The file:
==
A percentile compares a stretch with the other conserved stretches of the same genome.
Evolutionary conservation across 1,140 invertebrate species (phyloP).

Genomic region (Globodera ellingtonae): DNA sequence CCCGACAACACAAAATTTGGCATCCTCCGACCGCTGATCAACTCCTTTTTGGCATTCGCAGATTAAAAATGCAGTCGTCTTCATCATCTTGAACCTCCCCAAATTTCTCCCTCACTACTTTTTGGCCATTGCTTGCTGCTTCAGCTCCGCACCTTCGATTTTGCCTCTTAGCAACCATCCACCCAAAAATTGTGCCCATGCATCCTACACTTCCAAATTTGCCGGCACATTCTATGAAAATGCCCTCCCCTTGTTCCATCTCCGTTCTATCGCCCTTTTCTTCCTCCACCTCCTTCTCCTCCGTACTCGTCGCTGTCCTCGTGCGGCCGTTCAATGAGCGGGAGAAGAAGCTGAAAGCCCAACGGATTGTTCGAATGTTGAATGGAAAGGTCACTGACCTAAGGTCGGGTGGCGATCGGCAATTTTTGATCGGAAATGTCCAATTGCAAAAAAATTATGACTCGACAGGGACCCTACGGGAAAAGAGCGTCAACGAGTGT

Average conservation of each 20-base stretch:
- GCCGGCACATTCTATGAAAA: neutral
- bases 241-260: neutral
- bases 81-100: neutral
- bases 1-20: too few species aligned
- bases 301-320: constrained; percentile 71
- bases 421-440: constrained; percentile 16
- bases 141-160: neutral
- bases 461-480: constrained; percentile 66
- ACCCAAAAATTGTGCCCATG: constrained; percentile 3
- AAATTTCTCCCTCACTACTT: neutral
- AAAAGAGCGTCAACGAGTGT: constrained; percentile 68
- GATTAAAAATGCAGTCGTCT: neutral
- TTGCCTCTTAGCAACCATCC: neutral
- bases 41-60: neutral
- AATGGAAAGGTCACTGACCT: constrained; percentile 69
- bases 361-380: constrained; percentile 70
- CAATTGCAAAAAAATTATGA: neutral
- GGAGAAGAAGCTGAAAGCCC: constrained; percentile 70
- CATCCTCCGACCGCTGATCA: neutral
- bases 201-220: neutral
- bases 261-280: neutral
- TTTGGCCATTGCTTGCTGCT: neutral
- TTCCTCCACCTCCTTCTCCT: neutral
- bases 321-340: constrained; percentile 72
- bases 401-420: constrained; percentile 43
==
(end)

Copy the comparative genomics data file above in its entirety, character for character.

A percentile compares a stretch with the other conserved stretches of the same genome.
Evolutionary conservation across 1,140 invertebrate species (phyloP).

Genomic region (Globodera ellingtonae): DNA sequence CCCGACAACACAAAATTTGGCATCCTCCGACCGCTGATCAACTCCTTTTTGGCATTCGCAGATTAAAAATGCAGTCGTCTTCATCATCTTGAACCTCCCCAAATTTCTCCCTCACTACTTTTTGGCCATTGCTTGCTGCTTCAGCTCCGCACCTTCGATTTTGCCTCTTAGCAACCATCCACCCAAAAATTGTGCCCATGCATCCTACACTTCCAAATTTGCCGGCACATTCTATGAAAATGCCCTCCCCTTGTTCCATCTCCGTTCTATCGCCCTTTTCTTCCTCCACCTCCTTCTCCTCCGTACTCGTCGCTGTCCTCGTGCGGCCGTTCAATGAGCGGGAGAAGAAGCTGAAAGCCCAACGGATTGTTCGAATGTTGAATGGAAAGGTCACTGACCTAAGGTCGGGTGGCGATCGGCAATTTTTGATCGGAAATGTCCAATTGCAAAAAAATTATGACTCGACAGGGACCCTACGGGAAAAGAGCGTCAACGAGTGT

Average conservation of each 20-base stretch:
- GCCGGCACATTCTATGAAAA: neutral
- bases 241-260: neutral
- bases 81-100: neutral
- bases 1-20: too few species aligned
- bases 301-320: constrained; percentile 71
- bases 421-440: constrained; percentile 16
- bases 141-160: neutral
- bases 461-480: constrained; percentile 66
- ACCCAAAAATTGTGCCCATG: constrained; percentile 3
- AAATTTCTCCCTCACTACTT: neutral
- AAAAGAGCGTCAACGAGTGT: constrained; percentile 68
- GATTAAAAATGCAGTCGTCT: neutral
- TTGCCTCTTAGCAACCATCC: neutral
- bases 41-60: neutral
- AATGGAAAGGTCACTGACCT: constrained; percentile 69
- bases 361-380: constrained; percentile 70
- CAATTGCAAAAAAATTATGA: neutral
- GGAGAAGAAGCTGAAAGCCC: constrained; percentile 70
- CATCCTCCGACCGCTGATCA: neutral
- bases 201-220: neutral
- bases 261-280: neutral
- TTTGGCCATTGCTTGCTGCT: neutral
- TTCCTCCACCTCCTTCTCCT: neutral
- bases 321-340: constrained; percentile 72
- bases 401-420: constrained; percentile 43